Microsoft details WCF and WF in next-gen .NET

David Worthington
October 1, 2008 —  (Page 1 of 2)
Microsoft has detailed some of the .NET 4.0 feature set, and how it will evolve Windows Server to host composite applications by extending the Application Server Role.

Today, the company announced its road map for Windows Communication Foundation (WCF), Windows Workflow Foundation (WF) and an update to Windows Server 2008, code-named “Dublin.” Community Technology Previews of the new technologies will be released at the Microsoft Professional Developers Conference at the end of this month.

Microsoft is concentrating on making the creation of representational state transfer-style applications easier by including templates and deeper integration with ASP.NET, said Burley Kawasaki, director of product management in the Connected Systems Division at Microsoft. Sample code will be accessible on CodePlex, Microsoft's open-source project hosting website, he added.  

Another design goal is to make integration between WCF and WF more seamless than it is today, he said. Microsoft is leveraging Extensible Application Markup Language (XAML) to deepen that integration, using it as a common model stack for applications, he noted. “[Developers] will build the entire applications declaratively in XAML.”

“This is an important step toward capturing the entire application definition in a single format (XAML) that can generate different views of that definition,” wrote John R. Rymer, a vice president and principal analyst at Forrester, in an e-mail.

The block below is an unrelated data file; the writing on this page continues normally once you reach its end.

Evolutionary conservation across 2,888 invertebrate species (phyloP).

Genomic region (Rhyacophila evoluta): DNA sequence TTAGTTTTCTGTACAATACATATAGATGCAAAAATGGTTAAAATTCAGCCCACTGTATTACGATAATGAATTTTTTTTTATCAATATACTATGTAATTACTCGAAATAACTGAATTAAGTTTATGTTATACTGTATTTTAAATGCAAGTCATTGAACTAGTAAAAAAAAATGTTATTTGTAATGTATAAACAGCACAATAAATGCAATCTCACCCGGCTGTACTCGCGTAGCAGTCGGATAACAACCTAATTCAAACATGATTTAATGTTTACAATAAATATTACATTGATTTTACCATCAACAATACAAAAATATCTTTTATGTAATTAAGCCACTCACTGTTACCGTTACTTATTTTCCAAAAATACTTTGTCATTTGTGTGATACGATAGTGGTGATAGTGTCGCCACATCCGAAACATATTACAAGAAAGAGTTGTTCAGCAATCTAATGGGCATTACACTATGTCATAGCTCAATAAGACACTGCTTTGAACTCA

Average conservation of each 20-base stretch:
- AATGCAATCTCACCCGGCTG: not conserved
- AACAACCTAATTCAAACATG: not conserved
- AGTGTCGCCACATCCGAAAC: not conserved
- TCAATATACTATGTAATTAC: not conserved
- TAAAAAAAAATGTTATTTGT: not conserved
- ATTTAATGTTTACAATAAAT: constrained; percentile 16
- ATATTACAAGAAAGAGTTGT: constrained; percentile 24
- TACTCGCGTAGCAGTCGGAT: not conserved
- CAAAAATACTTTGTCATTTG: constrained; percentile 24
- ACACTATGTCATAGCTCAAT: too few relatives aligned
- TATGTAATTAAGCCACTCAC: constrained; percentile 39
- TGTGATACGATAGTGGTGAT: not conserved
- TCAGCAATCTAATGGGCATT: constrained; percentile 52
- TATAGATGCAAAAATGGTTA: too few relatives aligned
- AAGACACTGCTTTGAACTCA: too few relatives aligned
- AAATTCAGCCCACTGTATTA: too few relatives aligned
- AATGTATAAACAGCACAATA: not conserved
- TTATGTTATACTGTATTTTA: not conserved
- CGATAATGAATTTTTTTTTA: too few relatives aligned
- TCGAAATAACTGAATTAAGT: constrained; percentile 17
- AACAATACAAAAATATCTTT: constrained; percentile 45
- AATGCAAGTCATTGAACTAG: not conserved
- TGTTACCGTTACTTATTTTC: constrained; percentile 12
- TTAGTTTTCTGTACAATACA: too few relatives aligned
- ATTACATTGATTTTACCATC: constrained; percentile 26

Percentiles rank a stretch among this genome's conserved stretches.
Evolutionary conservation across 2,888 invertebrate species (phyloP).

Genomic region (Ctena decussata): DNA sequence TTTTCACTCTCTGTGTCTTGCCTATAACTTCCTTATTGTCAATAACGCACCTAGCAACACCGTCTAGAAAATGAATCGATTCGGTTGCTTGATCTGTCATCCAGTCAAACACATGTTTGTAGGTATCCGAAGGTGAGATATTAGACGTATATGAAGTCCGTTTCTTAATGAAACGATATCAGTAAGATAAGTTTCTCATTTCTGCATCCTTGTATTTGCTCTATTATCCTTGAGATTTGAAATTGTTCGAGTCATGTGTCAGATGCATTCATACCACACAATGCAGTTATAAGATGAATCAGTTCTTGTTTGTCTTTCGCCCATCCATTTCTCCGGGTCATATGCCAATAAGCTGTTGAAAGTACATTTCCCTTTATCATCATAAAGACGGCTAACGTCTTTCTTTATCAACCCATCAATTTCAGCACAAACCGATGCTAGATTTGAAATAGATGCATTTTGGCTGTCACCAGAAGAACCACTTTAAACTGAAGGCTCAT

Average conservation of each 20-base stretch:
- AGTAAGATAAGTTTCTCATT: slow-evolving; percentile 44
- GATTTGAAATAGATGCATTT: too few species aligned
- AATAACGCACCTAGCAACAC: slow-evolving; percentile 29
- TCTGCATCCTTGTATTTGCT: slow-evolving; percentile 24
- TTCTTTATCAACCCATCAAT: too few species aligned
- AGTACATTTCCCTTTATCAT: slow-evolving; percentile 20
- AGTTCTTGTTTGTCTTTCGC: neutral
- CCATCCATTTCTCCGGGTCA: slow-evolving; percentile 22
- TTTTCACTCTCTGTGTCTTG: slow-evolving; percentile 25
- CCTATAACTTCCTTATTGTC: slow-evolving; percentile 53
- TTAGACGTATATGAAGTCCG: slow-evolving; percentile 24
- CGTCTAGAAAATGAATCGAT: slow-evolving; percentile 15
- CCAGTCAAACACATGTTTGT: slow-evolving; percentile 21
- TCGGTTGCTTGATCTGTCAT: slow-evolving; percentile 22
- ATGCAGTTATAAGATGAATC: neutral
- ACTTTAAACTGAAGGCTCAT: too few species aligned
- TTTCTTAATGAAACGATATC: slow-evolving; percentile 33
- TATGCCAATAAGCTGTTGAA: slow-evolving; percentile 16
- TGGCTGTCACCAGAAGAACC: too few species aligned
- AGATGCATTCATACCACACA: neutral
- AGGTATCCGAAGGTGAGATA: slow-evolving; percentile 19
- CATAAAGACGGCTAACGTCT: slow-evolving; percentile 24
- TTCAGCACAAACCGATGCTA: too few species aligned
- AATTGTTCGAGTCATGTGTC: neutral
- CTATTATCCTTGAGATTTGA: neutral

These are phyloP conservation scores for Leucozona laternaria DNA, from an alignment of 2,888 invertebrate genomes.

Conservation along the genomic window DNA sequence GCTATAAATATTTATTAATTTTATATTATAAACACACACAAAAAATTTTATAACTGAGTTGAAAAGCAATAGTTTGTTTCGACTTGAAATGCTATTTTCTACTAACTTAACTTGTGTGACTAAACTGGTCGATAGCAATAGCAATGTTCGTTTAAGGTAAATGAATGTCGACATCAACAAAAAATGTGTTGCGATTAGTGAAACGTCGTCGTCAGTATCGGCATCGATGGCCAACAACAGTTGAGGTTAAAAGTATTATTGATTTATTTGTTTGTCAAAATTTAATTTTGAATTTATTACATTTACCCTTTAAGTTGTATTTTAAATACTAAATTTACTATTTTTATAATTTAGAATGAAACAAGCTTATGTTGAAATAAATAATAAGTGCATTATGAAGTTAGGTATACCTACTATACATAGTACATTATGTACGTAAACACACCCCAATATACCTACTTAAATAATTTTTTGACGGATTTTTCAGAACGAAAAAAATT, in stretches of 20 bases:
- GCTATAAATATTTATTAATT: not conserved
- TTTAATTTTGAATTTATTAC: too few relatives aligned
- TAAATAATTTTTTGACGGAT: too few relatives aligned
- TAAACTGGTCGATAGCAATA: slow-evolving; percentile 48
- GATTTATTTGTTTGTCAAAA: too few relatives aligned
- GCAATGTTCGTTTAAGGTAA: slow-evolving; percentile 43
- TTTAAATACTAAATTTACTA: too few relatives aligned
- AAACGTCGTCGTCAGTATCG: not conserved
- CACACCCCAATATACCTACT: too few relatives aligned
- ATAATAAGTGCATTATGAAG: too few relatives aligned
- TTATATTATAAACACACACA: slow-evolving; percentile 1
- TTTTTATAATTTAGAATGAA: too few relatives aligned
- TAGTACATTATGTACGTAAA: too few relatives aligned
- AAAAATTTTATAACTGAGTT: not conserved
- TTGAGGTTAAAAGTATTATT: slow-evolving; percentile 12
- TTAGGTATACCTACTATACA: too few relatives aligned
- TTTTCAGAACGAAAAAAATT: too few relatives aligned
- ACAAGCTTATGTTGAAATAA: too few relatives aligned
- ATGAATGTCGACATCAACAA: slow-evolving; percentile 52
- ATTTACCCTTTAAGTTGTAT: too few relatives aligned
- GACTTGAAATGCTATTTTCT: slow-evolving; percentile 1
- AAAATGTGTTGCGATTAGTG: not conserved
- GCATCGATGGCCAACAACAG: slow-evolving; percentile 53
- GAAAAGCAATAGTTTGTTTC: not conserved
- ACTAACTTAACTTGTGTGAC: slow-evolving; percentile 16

WF itself will be expanded to support a greater number of workflow models and enable more complex business rules to be built with it, said Kawasaki. It will also include a broader set of pre-built activities.

Deploying applications without putting the onus on developers to write complex infrastructure code is another objective of the .NET 4.0 wave. Dublin extends the Application Server Role with infrastructure code to handle asynchronous long-running processes that are common in workflow-centric applications, said Kawasaki. Microsoft’s objective is for its customers not to have to learn new runtimes and tools, he added.

Dublin will ship as an add-on for Windows Server 2008 and will be shipped with the Server product in later releases of Windows Server, according to Kawasaki. Future versions of Microsoft Dynamics AX and CRM applications will also be built using Dublin on the back end for improved management and scaling, he said. Microsoft partners, including AmberPoint, an early adopter, will be releasing SOA governance products that build on Dublin.

Related Search Term(s): .NET, Windows, Windows Server, Microsoft

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